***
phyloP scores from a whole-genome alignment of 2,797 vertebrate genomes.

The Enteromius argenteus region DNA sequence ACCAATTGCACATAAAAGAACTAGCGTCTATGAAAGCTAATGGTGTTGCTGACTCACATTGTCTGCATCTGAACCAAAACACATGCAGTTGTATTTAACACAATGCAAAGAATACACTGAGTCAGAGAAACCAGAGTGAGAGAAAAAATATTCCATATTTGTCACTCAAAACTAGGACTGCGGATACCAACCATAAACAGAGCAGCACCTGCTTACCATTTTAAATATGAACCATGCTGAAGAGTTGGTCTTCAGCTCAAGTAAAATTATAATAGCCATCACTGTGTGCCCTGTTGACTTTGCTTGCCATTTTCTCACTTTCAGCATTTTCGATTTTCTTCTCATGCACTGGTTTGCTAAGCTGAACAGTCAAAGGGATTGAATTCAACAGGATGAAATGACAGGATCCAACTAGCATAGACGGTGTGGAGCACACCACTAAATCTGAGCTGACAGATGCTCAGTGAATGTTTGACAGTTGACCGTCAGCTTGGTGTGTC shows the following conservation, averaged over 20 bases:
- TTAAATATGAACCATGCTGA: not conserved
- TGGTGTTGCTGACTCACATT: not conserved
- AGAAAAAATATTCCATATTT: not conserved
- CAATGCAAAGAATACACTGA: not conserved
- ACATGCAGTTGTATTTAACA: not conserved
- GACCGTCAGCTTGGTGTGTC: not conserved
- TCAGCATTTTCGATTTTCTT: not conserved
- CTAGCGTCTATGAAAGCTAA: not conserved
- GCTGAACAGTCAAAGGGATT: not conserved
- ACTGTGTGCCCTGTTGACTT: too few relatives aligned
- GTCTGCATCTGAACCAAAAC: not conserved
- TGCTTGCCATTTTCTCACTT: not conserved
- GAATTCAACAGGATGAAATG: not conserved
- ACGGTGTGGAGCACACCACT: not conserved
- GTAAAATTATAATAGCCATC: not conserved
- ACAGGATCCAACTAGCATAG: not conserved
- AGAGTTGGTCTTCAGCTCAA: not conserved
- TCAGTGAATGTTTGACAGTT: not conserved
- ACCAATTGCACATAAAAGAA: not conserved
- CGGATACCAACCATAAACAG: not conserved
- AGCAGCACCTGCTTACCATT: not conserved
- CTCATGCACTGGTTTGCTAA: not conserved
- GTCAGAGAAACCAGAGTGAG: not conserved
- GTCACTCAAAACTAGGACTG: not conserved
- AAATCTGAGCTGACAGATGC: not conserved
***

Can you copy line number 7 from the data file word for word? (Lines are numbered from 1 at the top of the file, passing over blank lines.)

- ACATGCAGTTGTATTTAACA: not conserved